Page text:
It’s bad enough to blame our parents, peers, or circumstances for our sins, but it’s much worse to blame God. I read about a person on a weight-loss program who bought some donuts. When asked why, he implied that it was God’s fault, because He had opened up a parking place right in front of the bakery just as he was driving by.
In Exodus 32, we read how the high priest, Aaron, supervised the making of a golden image for worship. This resulted in the death of 3,000 Israelites and brought a terrible plague on the nation. Instead of repenting immediately and taking responsibility as the leader, Aaron first blamed the people, saying they had put such pressure on him that he had no choice. Then he went even further and lied. He said that all he did was throw the gold into the melting pot, and the image of a calf mysteriously appeared (Exodus 32:24).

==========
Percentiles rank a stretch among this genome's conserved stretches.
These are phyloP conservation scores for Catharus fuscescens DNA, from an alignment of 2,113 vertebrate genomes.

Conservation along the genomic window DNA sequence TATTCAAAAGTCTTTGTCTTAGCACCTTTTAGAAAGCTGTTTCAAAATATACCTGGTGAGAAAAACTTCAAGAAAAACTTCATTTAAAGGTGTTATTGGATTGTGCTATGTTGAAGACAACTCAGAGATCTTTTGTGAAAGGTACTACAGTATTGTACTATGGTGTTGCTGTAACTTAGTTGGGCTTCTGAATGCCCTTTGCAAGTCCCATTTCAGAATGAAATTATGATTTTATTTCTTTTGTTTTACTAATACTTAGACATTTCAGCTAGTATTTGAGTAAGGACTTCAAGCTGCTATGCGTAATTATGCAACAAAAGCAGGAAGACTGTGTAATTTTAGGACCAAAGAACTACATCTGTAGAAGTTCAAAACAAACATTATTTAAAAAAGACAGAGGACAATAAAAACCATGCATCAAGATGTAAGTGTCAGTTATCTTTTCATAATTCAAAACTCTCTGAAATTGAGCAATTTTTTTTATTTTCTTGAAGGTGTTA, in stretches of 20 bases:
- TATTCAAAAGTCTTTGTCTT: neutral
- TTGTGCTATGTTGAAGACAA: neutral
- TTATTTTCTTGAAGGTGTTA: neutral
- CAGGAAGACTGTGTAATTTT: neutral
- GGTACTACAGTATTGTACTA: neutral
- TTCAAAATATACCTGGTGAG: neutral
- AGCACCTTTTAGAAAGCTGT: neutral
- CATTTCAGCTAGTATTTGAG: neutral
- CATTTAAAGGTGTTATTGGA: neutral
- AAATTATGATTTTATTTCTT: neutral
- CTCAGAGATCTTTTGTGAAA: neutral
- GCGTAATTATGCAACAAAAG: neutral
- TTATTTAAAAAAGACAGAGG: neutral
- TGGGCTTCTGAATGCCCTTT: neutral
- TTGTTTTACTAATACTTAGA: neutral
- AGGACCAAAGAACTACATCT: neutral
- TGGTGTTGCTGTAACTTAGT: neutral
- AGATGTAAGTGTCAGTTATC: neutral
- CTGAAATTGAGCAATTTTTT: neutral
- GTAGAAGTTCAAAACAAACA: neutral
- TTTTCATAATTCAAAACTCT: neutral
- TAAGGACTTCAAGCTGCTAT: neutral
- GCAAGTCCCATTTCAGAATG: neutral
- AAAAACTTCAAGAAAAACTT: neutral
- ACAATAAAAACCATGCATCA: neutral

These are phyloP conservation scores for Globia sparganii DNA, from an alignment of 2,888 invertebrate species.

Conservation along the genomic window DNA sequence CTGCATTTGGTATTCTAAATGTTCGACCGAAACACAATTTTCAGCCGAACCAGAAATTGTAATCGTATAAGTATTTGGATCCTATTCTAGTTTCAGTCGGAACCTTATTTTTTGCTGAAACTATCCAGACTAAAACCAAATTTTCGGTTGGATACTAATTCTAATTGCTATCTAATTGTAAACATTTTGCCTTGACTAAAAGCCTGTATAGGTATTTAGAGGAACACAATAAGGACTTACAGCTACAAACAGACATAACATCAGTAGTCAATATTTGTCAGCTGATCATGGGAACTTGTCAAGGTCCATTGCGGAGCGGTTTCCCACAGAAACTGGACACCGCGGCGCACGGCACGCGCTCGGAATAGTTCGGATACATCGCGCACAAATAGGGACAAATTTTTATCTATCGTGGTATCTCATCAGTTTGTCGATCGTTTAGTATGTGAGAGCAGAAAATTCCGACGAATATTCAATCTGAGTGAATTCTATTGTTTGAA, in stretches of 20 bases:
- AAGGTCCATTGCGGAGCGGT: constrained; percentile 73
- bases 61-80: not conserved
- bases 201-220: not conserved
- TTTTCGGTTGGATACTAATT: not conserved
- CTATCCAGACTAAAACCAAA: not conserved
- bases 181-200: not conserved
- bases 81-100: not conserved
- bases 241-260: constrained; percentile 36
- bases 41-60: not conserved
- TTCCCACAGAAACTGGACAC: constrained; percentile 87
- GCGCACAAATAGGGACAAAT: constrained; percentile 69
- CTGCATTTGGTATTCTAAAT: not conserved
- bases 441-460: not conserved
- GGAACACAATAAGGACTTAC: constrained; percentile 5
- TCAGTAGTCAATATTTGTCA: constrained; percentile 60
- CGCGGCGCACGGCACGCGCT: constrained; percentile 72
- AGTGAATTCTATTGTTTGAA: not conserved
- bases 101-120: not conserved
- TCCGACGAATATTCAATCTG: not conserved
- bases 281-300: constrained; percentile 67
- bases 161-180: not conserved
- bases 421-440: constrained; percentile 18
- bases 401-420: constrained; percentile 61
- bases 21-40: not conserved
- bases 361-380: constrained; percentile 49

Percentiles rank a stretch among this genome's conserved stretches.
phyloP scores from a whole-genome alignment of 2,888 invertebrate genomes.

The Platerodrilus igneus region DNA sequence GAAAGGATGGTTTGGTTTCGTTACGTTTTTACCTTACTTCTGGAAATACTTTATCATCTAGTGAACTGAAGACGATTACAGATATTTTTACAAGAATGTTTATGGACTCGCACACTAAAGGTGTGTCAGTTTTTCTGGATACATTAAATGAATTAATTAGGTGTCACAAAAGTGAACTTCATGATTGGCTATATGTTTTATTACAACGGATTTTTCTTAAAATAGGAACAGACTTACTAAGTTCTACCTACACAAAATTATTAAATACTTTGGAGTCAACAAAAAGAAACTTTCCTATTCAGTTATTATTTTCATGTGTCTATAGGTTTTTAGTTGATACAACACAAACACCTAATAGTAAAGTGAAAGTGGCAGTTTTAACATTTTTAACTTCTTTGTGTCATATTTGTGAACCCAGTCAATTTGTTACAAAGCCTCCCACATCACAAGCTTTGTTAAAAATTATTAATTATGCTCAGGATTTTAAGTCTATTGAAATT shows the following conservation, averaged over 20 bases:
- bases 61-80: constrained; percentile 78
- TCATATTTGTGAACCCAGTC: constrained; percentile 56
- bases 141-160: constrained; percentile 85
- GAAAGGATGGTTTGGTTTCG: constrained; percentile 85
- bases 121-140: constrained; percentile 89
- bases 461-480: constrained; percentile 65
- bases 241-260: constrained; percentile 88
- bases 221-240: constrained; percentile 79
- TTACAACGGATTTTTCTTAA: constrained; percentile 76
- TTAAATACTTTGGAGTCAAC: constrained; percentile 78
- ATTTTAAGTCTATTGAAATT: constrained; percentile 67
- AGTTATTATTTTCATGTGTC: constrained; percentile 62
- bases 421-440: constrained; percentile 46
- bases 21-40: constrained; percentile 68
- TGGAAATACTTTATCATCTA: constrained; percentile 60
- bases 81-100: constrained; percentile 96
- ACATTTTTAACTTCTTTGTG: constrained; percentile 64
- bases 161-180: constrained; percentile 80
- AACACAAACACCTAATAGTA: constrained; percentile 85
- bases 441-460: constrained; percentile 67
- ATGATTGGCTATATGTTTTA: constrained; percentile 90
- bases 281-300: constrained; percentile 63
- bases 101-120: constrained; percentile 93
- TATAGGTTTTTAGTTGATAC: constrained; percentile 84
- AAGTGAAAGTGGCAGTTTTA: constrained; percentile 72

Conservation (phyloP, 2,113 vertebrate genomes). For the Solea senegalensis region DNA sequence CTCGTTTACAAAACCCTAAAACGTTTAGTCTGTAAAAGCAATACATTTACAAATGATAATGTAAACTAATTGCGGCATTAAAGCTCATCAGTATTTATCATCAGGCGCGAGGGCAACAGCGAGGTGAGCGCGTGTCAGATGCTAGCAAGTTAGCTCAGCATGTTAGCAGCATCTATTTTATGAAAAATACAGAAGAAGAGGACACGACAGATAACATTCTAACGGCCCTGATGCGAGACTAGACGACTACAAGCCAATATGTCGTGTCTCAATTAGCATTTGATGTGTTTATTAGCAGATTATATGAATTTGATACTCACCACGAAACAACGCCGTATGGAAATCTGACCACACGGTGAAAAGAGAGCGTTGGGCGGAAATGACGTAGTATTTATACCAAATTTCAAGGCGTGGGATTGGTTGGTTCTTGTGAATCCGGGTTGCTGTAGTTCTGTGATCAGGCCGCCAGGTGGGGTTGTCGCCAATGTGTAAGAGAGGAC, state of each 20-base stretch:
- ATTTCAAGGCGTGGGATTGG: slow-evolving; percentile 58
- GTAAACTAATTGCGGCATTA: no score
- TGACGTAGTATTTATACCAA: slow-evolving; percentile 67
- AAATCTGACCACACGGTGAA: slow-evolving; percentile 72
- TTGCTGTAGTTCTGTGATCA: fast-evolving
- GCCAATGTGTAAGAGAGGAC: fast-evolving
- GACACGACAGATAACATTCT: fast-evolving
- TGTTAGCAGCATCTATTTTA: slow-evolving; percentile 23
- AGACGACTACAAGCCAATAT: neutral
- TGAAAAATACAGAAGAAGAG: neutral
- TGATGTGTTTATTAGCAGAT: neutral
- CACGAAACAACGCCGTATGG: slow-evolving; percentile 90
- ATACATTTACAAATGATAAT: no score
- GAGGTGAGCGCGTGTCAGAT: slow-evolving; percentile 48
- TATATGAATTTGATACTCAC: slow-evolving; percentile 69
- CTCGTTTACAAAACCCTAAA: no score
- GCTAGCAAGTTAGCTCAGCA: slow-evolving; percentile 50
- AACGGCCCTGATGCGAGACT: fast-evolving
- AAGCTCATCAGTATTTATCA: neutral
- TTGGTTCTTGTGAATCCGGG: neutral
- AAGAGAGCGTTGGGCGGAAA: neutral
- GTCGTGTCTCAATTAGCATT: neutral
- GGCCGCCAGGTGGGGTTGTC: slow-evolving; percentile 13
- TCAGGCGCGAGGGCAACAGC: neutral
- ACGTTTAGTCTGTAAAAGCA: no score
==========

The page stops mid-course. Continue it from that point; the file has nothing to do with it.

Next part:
Moses rejected Aaron’s excuse. He confronted his brother with his sin and then prayed for him (Deuteronomy 9:20). We can be sure that the Israelites who acknowledged their guilt were forgiven. But God judged the sin, and many died.
When you do wrong, take the blame. Don’t look for scapegoats. Most important, don’t blame God.
My sin, O Lord, defies Your Word,
It shames Your holy name;
I will not make excuse for wrong—
Christ's blood is all I claim. —D. De Haan
A good test of character: When you do wrong, do you accept the blame?